Baba then left for Worli, a Bombay suburb, to visit a home for the blind. The young inmates received him warmly. Speaking reverentially on behalf of all, one of the young men eloquently welcomed Baba. Everyone gave a small rose to Baba, who embraced each. All went near the One who is the very basis of love, but whom their physical eyes could not see. Baba’s fathomless love for them was obvious and truly touching, and their sightless eyes wept at his touch. Each boy’s face was transformed as Baba embraced him, as though an inner light had been switched on.
One of the boys asked Baba why he was so unfortunate as to be blind. Baba replied: “In a way you are very fortunate not to see the evils and sufferings of the world. All are blind. Even those you think can see are truly blind, for they see what is not real.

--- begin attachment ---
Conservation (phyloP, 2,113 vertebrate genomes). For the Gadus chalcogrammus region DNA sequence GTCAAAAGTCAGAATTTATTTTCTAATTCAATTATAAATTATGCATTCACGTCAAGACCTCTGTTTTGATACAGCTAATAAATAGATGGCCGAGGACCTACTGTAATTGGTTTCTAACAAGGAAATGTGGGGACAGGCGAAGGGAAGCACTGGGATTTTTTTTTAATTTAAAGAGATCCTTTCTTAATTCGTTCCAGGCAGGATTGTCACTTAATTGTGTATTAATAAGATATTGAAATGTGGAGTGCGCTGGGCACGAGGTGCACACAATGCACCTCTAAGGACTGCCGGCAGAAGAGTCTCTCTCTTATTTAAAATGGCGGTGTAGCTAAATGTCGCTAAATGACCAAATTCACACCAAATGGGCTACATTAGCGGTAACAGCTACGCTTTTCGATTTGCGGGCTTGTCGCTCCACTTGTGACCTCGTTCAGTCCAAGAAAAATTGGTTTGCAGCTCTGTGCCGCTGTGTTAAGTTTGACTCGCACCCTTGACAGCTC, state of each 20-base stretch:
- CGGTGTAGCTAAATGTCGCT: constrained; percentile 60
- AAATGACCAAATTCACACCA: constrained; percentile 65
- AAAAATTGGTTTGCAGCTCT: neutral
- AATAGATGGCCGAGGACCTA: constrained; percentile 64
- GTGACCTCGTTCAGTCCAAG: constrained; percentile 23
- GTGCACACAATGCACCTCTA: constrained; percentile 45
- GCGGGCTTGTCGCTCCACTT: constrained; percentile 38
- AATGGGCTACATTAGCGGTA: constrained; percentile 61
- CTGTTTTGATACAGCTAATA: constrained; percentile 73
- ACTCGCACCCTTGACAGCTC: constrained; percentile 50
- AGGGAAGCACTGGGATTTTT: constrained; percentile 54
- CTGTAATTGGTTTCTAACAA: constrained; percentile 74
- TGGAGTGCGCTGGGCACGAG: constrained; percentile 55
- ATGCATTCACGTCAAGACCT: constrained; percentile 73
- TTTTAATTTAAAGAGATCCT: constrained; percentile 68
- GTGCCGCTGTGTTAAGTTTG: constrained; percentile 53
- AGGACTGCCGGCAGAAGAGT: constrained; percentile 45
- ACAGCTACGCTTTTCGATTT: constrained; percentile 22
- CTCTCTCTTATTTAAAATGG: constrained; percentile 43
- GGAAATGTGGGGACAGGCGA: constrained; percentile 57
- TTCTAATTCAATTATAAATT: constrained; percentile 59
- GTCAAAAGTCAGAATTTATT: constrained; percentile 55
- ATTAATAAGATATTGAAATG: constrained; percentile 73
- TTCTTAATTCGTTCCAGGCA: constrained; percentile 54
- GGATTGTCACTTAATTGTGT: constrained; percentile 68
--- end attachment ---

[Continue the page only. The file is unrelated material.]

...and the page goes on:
“You do not see the real either – it is only your desire to do so that binds you. Therefore, do not ask for physical eyesight, but ask that you be given the true sight which will make you see the only thing worth seeing, the only thing which is. Take my name all the time, think of me constantly. I give my love and blessings to you all.”
According to Baba’s wish, Pukar spoke briefly about Baba and his message of love and truth for humanity. Baba was shown how the blind men weaved cloth, made baskets and chairs, and he was most happy to hear their orchestra perform for him. The honorary secretary, Captain H. J. M. Desai, thanked Baba for coming and blessing them. Baba rose and amidst acclamations returned to Ashiana.
Lord Meher, American ed., Bhau Kalchuri, Vol. 16, p. 5544.